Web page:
Anterior Cervical Discectomy and Fusion
- This procedure, called an ACDF for short, is very common and
is performed when a nerve(s) are compressed by a disc herniation
or bone spurs. It is performed through the front of the neck
(anterior). The surgery involves removing the disc and or bone
spurs compressing the nerves and replacing it with banked bone
(cadaver bone) or a synthetic spacer filled with bone graft. A
plate is used to secure the vertebrae that are being fused. You
may or may not be required to wear a cervical collar. This is
determined by the surgeon.
Anterior Cervical Corpectomy and Fusion
- This is a similar surgical approach to the ACDF. The
additional component of this procedure is removal of one or more
vertebrae in addition to the removal of disc material. A plate
is also used to secure the remaining bones above and below the
resection area. Some of these procedures additionally may
require a separate posterior approach for further stabilization
in select cases.
Posterior Cervical Laminectomy with or without
- This surgery is performed from the back (posterior) or neck
and involves removing the arch of bone on the back of the spine
(lamina) to allow space for the nerves and spinal cord. In
addition, it may be necessary for your surgeon to fuse the
vertebrae together with the use of screws and rods. This surgery
will sometimes be done in combination with the anterior approach
which would allow for a circumferential fusion, or 360 degree
fusion of the neck.
Thoracic Laminectomy with or without Fusion
- Similar to the Posterior Cervical laminectomy described above
or the Posterior Lumbar laminectomy below except that this occurs
in the middle portion of the spine from the shoulders to
approximately the bottom of the ribcage area.
Posterior Lumbar Laminectomy
- This procedure involves removing the lamina portion of the
vertebrae in the lower portion of the spine from the rib cage to
the tailbone areas to allow for more space for the nerves thereby
relieving pressure on the nerves. The lamina is the arch of bone
over the spinal canal.
- A lumbar discectomy involves the removal of the piece of disc
that is bulging and putting pressure on the nerve. This is the
standard for treatment of a herniated disc. A discectomy can be
performed anywhere along the spine: cervical, thoracic, or
lumbar. Any associated bone spurs (osteophytes) are removed to
insure the path of the nerve root is free as well. Removal of a
small "window" of bone may be necessary for your surgeon to gain
exposure during the removal of the disc or ensuring the
decompression of the nerve root(s).
- A fusion may be performed in addition to a decompression
procedure (i.e. Laminectomy) to relieve the pressure off the
spinal nerves, while restoring spinal stability and alignment.
There are many different types of fusion and approaches for this.
Spinal fusion involves using bone grafting products to cause two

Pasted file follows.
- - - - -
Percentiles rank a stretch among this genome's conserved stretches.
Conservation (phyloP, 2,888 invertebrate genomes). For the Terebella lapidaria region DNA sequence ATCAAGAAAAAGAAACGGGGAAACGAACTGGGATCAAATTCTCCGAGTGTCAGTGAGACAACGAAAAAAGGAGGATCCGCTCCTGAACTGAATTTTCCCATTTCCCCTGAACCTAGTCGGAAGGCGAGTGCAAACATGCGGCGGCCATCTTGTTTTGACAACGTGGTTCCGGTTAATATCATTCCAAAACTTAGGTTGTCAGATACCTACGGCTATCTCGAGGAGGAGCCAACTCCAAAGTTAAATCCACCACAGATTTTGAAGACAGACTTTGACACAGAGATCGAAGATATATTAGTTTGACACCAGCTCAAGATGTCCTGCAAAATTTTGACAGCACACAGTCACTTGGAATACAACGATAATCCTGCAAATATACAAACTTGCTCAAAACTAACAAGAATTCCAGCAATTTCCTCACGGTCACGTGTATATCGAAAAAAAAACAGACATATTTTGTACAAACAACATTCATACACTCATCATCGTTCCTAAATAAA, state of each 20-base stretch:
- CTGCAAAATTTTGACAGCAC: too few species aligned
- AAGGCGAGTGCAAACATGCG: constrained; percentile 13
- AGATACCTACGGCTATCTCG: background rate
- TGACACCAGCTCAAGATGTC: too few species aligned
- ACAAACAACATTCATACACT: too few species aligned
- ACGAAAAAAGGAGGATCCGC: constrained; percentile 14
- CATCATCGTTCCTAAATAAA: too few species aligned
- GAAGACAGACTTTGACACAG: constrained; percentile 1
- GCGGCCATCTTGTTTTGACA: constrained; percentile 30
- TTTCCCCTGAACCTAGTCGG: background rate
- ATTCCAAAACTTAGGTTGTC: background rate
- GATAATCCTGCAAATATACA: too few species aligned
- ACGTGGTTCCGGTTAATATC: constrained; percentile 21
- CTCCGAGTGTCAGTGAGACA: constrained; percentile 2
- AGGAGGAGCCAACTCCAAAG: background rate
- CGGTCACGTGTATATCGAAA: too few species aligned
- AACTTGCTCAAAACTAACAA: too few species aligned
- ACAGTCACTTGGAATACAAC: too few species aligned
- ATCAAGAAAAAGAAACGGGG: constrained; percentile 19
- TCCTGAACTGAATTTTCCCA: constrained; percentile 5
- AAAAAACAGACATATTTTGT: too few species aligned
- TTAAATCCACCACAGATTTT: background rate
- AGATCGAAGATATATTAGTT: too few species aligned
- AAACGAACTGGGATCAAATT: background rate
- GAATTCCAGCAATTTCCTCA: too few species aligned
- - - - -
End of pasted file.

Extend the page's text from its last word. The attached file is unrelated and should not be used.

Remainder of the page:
vertebral bodies to cement together forming one bone. Bone graft
can be taken from the patient's hip (autograft bone) during
surgery, harvested from cadaver bone (allograft bone), harvested
through stem cell technologies, or manufactured (synthetic bone
fusion products). Rods and screws and/or plates with screws are
placed to help fixate the fusion. This can be accomplished by a
posterior (back), anterior (front), or lateral (side) approach.
The hardware used is a high technology metal alloy and
therefore unlikely to "set off" security alarms in airports
or other venues. However depending upon the level of security
sensitivity or if you have other hardware in your body (such
as a total knee replacement), security agents may need to
perform a further examination to verify that you have had
surgery. Some surgeons require you to wear a brace for a
period of time after surgery.
Your surgeon will discuss with you the approach options they feel
will give you the best outcome. Here are some examples of lumbar
1. Anterior Lumbar Interbody Fusion
- This approach utilizes an incision through the anterior side
(abdomen) to fuse the bones together. As with the other interbody
fusions, a portion of the disc is removed and replaced with bone
or a spacer filled with bone creating materials.
2. Posterior Lumbar Interbody Fusion
- This approach is through the middle of the back and achieves
a fusion by inserting a bone graft and/or spinal implant (cage)
directly into the disc space. Pedicle screws affixed to rods are
typically used to secure the fusion.
3. Transforaminal Lumbar Interbody
- Similar to the PLIF except the disc is removed through the
side of the spinal canal instead of the back of the canal like
with the PLIF. This can be performed either with traditional open
technique or with less invasive methods.
4. Extreme Lateral Interbody Fusion
- This technique provides access to the spine through the side
or "lateral" approach. This approach involves minimal disruption
to your nerves and other nearby structures, therefore is referred
to a "minimally invasive" technique.
5. Interlaminar Lumbar Interbody
6. Posteriolateral Fusion
7. Anterior/posterior Lumbar Fusion
- A procedure (ALIF, XLIF, PLIF, TLIF) may be combined with a
posterior instrumented fusion to obtain a more rigid fusion.
This approach is commonly referred to a 360 degree approach.